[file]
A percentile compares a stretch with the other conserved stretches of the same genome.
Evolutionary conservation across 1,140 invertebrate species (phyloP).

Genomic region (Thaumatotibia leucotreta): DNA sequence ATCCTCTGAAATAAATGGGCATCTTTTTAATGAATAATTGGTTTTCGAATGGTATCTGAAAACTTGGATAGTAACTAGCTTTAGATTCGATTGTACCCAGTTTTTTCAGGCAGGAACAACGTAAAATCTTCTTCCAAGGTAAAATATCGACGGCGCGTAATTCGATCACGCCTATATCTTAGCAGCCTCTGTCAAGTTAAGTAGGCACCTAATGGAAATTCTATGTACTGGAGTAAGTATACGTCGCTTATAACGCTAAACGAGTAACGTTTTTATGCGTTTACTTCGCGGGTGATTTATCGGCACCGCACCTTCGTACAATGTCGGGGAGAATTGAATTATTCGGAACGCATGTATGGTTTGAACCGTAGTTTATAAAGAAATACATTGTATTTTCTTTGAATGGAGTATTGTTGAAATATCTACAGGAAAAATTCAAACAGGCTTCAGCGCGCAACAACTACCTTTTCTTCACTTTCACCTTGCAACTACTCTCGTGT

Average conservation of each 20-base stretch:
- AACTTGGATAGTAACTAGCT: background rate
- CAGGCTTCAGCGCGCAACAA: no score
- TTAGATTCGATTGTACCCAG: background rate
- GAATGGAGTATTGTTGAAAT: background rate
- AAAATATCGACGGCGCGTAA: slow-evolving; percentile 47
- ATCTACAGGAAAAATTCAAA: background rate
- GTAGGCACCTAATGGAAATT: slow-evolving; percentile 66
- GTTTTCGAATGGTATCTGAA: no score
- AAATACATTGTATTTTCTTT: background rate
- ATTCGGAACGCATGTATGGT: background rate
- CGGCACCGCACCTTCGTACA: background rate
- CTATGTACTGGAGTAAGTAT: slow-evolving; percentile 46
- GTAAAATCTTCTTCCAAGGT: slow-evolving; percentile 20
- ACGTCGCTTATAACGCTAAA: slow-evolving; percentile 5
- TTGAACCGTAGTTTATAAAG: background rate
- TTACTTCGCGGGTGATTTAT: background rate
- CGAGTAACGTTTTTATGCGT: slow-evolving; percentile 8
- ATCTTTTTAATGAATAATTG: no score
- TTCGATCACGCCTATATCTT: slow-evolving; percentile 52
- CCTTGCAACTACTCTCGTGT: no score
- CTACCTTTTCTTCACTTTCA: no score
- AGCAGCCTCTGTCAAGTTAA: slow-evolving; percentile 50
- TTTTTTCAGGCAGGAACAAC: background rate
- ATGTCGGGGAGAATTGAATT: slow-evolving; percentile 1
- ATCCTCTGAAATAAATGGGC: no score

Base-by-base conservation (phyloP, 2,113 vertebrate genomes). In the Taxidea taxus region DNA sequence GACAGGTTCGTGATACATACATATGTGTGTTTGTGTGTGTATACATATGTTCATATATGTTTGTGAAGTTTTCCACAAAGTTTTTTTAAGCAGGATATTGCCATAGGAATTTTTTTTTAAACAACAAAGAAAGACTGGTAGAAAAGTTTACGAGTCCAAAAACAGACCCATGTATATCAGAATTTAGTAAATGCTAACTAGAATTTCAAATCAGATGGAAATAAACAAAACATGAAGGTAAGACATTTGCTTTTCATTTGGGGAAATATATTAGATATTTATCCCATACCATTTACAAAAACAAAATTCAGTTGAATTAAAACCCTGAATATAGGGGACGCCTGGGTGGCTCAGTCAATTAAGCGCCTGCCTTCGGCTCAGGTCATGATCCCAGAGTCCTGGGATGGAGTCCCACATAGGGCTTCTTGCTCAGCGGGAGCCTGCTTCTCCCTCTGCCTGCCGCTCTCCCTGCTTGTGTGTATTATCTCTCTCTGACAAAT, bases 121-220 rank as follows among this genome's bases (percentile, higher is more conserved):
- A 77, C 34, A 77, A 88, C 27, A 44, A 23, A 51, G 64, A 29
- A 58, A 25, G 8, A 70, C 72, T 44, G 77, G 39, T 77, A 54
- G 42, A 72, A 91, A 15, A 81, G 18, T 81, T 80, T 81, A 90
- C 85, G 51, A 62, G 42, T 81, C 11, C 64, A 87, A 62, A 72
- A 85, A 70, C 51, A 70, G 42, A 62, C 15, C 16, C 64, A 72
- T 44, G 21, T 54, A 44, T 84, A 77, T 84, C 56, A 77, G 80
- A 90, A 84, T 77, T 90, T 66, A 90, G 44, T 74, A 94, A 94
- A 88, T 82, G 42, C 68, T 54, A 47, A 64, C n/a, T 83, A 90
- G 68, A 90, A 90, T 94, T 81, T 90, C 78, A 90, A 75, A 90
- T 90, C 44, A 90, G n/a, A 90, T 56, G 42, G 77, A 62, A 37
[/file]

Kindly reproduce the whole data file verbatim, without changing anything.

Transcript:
A percentile compares a stretch with the other conserved stretches of the same genome.
Evolutionary conservation across 1,140 invertebrate species (phyloP).

Genomic region (Thaumatotibia leucotreta): DNA sequence ATCCTCTGAAATAAATGGGCATCTTTTTAATGAATAATTGGTTTTCGAATGGTATCTGAAAACTTGGATAGTAACTAGCTTTAGATTCGATTGTACCCAGTTTTTTCAGGCAGGAACAACGTAAAATCTTCTTCCAAGGTAAAATATCGACGGCGCGTAATTCGATCACGCCTATATCTTAGCAGCCTCTGTCAAGTTAAGTAGGCACCTAATGGAAATTCTATGTACTGGAGTAAGTATACGTCGCTTATAACGCTAAACGAGTAACGTTTTTATGCGTTTACTTCGCGGGTGATTTATCGGCACCGCACCTTCGTACAATGTCGGGGAGAATTGAATTATTCGGAACGCATGTATGGTTTGAACCGTAGTTTATAAAGAAATACATTGTATTTTCTTTGAATGGAGTATTGTTGAAATATCTACAGGAAAAATTCAAACAGGCTTCAGCGCGCAACAACTACCTTTTCTTCACTTTCACCTTGCAACTACTCTCGTGT

Average conservation of each 20-base stretch:
- AACTTGGATAGTAACTAGCT: background rate
- CAGGCTTCAGCGCGCAACAA: no score
- TTAGATTCGATTGTACCCAG: background rate
- GAATGGAGTATTGTTGAAAT: background rate
- AAAATATCGACGGCGCGTAA: slow-evolving; percentile 47
- ATCTACAGGAAAAATTCAAA: background rate
- GTAGGCACCTAATGGAAATT: slow-evolving; percentile 66
- GTTTTCGAATGGTATCTGAA: no score
- AAATACATTGTATTTTCTTT: background rate
- ATTCGGAACGCATGTATGGT: background rate
- CGGCACCGCACCTTCGTACA: background rate
- CTATGTACTGGAGTAAGTAT: slow-evolving; percentile 46
- GTAAAATCTTCTTCCAAGGT: slow-evolving; percentile 20
- ACGTCGCTTATAACGCTAAA: slow-evolving; percentile 5
- TTGAACCGTAGTTTATAAAG: background rate
- TTACTTCGCGGGTGATTTAT: background rate
- CGAGTAACGTTTTTATGCGT: slow-evolving; percentile 8
- ATCTTTTTAATGAATAATTG: no score
- TTCGATCACGCCTATATCTT: slow-evolving; percentile 52
- CCTTGCAACTACTCTCGTGT: no score
- CTACCTTTTCTTCACTTTCA: no score
- AGCAGCCTCTGTCAAGTTAA: slow-evolving; percentile 50
- TTTTTTCAGGCAGGAACAAC: background rate
- ATGTCGGGGAGAATTGAATT: slow-evolving; percentile 1
- ATCCTCTGAAATAAATGGGC: no score

Base-by-base conservation (phyloP, 2,113 vertebrate genomes). In the Taxidea taxus region DNA sequence GACAGGTTCGTGATACATACATATGTGTGTTTGTGTGTGTATACATATGTTCATATATGTTTGTGAAGTTTTCCACAAAGTTTTTTTAAGCAGGATATTGCCATAGGAATTTTTTTTTAAACAACAAAGAAAGACTGGTAGAAAAGTTTACGAGTCCAAAAACAGACCCATGTATATCAGAATTTAGTAAATGCTAACTAGAATTTCAAATCAGATGGAAATAAACAAAACATGAAGGTAAGACATTTGCTTTTCATTTGGGGAAATATATTAGATATTTATCCCATACCATTTACAAAAACAAAATTCAGTTGAATTAAAACCCTGAATATAGGGGACGCCTGGGTGGCTCAGTCAATTAAGCGCCTGCCTTCGGCTCAGGTCATGATCCCAGAGTCCTGGGATGGAGTCCCACATAGGGCTTCTTGCTCAGCGGGAGCCTGCTTCTCCCTCTGCCTGCCGCTCTCCCTGCTTGTGTGTATTATCTCTCTCTGACAAAT, bases 121-220 rank as follows among this genome's bases (percentile, higher is more conserved):
- A 77, C 34, A 77, A 88, C 27, A 44, A 23, A 51, G 64, A 29
- A 58, A 25, G 8, A 70, C 72, T 44, G 77, G 39, T 77, A 54
- G 42, A 72, A 91, A 15, A 81, G 18, T 81, T 80, T 81, A 90
- C 85, G 51, A 62, G 42, T 81, C 11, C 64, A 87, A 62, A 72
- A 85, A 70, C 51, A 70, G 42, A 62, C 15, C 16, C 64, A 72
- T 44, G 21, T 54, A 44, T 84, A 77, T 84, C 56, A 77, G 80
- A 90, A 84, T 77, T 90, T 66, A 90, G 44, T 74, A 94, A 94
- A 88, T 82, G 42, C 68, T 54, A 47, A 64, C n/a, T 83, A 90
- G 68, A 90, A 90, T 94, T 81, T 90, C 78, A 90, A 75, A 90
- T 90, C 44, A 90, G n/a, A 90, T 56, G 42, G 77, A 62, A 37